Water has been a major concern throughout this whole project.
Lee Harrison, a resident of Masullo Estates who said he had a Ph.D. in civil engineering, was upset about Helderberg Meadows' water management plan. He was afraid that development in the area would hinder the plans for fixing the water problem in Masullo Estates.
The developers of Helderberg Meadows paid for a study to test the effects the proposed subdivision would have on Masullo Estates. Steenburgh said the study found that the development would have virtually no impact on the existing neighborhood and in fact may help it because proper drainage would be in place and maintained on the property.
The study also found that groundwater travels northeast to southwest from Masullo Estates toward the proposed development.
The project also calls for a sewer line through the subdivision, which residents of Masullo Estates would be able to hook up to at a later date.
Steenburgh said the development would cause an additional 250 trips per hour around the area, something that residents were not pleased about. Because both County Line Road is a county highway and Guilderland Avenue is a state highway, the decision as to the safety of those roads is up to the county highways department and the state Department of Transportation, both of which have given this project conceptual approval.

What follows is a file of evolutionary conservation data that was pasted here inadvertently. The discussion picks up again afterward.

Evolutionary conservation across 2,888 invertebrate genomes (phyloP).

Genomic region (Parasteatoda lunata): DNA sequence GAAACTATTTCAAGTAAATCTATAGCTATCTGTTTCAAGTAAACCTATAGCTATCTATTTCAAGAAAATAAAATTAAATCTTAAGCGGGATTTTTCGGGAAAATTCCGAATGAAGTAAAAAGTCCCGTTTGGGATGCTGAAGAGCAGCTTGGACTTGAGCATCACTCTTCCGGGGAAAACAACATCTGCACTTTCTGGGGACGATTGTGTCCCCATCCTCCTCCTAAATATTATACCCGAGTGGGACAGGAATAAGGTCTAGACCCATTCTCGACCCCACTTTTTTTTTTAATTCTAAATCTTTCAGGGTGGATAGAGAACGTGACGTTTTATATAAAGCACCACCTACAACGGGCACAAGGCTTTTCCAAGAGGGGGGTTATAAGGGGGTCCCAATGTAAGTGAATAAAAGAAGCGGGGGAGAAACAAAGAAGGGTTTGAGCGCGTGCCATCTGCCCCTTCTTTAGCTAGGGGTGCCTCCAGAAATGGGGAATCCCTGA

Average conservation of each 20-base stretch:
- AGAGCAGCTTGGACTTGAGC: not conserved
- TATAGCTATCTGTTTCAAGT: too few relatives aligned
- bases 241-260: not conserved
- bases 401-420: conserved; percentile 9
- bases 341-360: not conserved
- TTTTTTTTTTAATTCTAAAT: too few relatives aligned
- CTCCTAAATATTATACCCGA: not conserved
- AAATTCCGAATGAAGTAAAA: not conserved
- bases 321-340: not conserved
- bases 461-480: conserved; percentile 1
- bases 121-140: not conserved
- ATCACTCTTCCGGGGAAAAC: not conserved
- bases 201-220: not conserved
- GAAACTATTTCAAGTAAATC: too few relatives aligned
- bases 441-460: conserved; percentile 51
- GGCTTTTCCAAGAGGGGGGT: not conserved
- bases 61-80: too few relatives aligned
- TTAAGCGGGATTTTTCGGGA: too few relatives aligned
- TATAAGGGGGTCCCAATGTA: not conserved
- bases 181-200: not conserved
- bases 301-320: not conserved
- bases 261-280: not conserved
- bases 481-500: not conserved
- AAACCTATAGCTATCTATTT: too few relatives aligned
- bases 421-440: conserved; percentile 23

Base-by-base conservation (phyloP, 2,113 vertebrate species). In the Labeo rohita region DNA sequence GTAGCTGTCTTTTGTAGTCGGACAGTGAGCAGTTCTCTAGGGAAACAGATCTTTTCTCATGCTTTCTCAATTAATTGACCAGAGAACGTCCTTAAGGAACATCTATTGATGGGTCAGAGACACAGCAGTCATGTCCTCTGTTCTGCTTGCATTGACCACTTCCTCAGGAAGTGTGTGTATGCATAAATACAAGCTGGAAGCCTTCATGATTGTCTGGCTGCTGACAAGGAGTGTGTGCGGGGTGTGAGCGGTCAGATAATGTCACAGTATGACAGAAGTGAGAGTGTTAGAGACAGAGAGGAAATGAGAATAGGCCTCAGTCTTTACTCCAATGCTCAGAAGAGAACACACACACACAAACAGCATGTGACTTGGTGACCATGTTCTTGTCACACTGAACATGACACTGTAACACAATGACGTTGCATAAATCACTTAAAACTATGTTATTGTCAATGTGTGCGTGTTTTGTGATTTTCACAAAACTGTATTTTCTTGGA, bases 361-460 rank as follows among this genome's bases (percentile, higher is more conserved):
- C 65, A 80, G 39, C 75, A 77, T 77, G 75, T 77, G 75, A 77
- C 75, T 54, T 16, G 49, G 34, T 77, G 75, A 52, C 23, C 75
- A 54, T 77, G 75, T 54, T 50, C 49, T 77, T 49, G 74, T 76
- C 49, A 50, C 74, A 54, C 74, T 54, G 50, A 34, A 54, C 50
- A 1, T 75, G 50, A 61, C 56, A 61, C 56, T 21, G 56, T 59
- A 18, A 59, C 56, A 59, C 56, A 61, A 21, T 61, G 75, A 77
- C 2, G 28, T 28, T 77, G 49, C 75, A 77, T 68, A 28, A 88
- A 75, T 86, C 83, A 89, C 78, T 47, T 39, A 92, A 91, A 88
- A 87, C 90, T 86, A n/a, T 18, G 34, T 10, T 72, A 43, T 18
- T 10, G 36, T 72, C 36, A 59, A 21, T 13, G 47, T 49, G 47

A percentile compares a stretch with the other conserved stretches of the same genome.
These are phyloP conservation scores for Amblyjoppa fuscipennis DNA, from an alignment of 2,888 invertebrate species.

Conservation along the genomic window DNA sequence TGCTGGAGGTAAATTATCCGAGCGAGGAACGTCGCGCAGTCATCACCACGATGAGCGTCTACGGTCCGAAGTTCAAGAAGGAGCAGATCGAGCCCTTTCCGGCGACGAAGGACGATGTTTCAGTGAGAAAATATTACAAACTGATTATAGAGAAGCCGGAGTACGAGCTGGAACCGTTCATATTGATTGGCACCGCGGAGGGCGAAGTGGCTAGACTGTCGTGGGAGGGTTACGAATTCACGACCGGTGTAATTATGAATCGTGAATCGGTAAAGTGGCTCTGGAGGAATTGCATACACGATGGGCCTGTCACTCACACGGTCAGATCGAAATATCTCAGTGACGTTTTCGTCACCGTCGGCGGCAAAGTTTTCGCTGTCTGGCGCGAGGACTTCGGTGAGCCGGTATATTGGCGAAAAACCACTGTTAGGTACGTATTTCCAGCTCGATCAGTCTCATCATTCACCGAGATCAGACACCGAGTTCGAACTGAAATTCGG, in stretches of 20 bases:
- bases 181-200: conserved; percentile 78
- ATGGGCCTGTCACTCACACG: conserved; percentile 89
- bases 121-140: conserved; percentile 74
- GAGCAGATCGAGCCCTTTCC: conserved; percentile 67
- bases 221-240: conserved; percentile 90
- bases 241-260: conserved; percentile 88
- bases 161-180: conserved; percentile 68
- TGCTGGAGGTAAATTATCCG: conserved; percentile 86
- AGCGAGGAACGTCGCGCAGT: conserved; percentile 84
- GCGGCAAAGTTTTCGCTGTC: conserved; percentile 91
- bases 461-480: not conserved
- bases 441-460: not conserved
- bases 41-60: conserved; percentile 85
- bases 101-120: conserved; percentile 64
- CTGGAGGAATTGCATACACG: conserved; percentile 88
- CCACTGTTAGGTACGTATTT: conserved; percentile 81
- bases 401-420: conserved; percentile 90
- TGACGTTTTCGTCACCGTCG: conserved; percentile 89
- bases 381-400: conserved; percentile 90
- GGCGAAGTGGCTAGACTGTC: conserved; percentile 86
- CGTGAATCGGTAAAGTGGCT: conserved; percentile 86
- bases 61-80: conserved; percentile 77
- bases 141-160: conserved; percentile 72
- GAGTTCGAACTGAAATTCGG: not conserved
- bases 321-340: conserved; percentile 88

Steenburgh changed his plans to accommodate both fire districts that would be serving this area. Steenburgh said fire and emergency services personnel wanted the water mains to be 10 inches wide instead of the original eight inches.
Resident Michael O'Connor said, "We are looking at a type of project that defies engineering. I guarantee there will be some future problem with this project, whether it's water or traffic and safety."
Planning Commission Chair-man Lawrence DiLallo said that because no one on the commission is an engineer, it is the commission's job to rely on the expertise of other people and then weigh the facts.
"We rely on the expertise of the applicant, and we rely on the expertise of the town-hired engineer and the state DOT and we weigh the evidence," DiLallo said.
DiLallo said all the studies that have been done in the past years have given the commission no reason to issue anything but a negative declaration, allowing the project to go forward. ""